War protesters arrested in S.F. 

More than 50 protesters were arrested Monday, the fourth anniversary of U.S. war with Iraq, after they blocked traffic at two intersections on Market Street during a staged "die-in."

Fifty-six protesters were taken to San Francisco County Jail where they were cited and released for failing to obey a traffic officer and blocking traffic, police Sgt. Steve Mannina said.

Marking the fourth anniversary of the Iraq war on Monday, anti-war activists listened to speeches at the Federal Building on Golden Gate Avenue and held a candlelight vigil at Justin Herman Plaza. A rambunctious crowd of a few hundred people held roving protests along Market Street during the day.

At 1 p.m., more than 40 protesters moved into the intersection at Market and Montgomery streets, lay down and refused to move. About 10 bus lines had to be rerouted because of the demonstration, a spokeswoman for the Municipal Transportation Agency said.

Police arrested 45 people for blocking traffic, Mannina said. Most protesters were calm, but some refused to stand and were carried to the police vans. San Francisco resident Steve Leeds smiled into the camera and said, "Photo op," when police took his mug shot.

One of the first people arrested was Daniel Ellsberg, the former military analyst who helped author the Pentagon Papers, later releasing the study to The New York Times.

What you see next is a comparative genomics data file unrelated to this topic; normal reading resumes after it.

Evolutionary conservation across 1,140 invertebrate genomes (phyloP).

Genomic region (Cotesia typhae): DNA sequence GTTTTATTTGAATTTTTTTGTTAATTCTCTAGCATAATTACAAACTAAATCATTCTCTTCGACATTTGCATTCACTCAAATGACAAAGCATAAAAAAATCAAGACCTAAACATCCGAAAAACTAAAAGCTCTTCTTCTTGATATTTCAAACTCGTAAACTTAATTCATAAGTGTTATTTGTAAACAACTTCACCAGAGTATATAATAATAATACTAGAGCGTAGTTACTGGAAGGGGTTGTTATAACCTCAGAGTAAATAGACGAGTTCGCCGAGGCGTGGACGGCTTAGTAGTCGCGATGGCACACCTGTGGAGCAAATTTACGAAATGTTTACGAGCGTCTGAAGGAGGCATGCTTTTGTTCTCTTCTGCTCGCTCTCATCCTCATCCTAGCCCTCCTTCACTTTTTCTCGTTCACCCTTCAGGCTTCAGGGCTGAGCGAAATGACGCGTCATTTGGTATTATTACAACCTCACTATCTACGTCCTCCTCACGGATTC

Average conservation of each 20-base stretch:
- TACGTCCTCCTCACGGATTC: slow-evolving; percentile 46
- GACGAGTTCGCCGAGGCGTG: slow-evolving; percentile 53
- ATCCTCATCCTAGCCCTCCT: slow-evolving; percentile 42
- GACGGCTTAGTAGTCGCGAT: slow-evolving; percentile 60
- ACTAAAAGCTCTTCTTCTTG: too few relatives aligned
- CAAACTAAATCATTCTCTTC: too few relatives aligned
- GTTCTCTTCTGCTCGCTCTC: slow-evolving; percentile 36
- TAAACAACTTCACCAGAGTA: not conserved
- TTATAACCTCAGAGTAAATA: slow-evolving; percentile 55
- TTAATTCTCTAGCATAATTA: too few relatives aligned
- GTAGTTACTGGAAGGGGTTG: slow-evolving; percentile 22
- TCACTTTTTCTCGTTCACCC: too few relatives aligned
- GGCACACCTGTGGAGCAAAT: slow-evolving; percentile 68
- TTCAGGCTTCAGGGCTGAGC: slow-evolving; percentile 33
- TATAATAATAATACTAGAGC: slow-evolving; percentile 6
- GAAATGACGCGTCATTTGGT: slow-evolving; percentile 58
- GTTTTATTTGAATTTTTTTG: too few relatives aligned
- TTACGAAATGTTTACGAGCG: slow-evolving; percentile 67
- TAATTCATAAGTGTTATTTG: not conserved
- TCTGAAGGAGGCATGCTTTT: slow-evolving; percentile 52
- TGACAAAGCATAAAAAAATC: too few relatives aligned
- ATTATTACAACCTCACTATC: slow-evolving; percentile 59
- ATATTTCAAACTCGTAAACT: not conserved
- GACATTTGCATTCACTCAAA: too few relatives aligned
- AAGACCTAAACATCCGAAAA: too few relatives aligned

About 100 protesters continued south on Market Street, chanting "We want justice for Iraq now," and dancing to a mobile five-piece band.

Police arrested another 13 people for blocking the intersection at Market and Powell streets, Mannina said.

Hundreds turned out for a separate rally outside the Federal building at 450 Golden Gate Ave., home to the office of U.S. Congresswoman Nancy Pelosi, to object to an appropriations bill that will pay for the war that the House of Representatives is to vote on this week. Joined by local politicians, such as Supervisor Ross Mirkarimi, the gathering was generally peaceful.

However, 11 people were eventually arrested, according to federal authorities, after they went into Pelosi’s office and refused to leave. Two were Iraqi war veterans and the remaining were family members of military personnel, according to Judith Ross, who was arrested. They were cited with creating a disturbance and released within two hours, accordingto authorities.

"It’s a weak way of political posturing to give the impression that Congress is following the American sentiment," Ross said of the bill.

In 2003, more than 2,000 people protesting the start of the war for three days were arrested in The City for blocking the streets of the Financial District.

Staff writer Joshua Sabatini contributed to this report.

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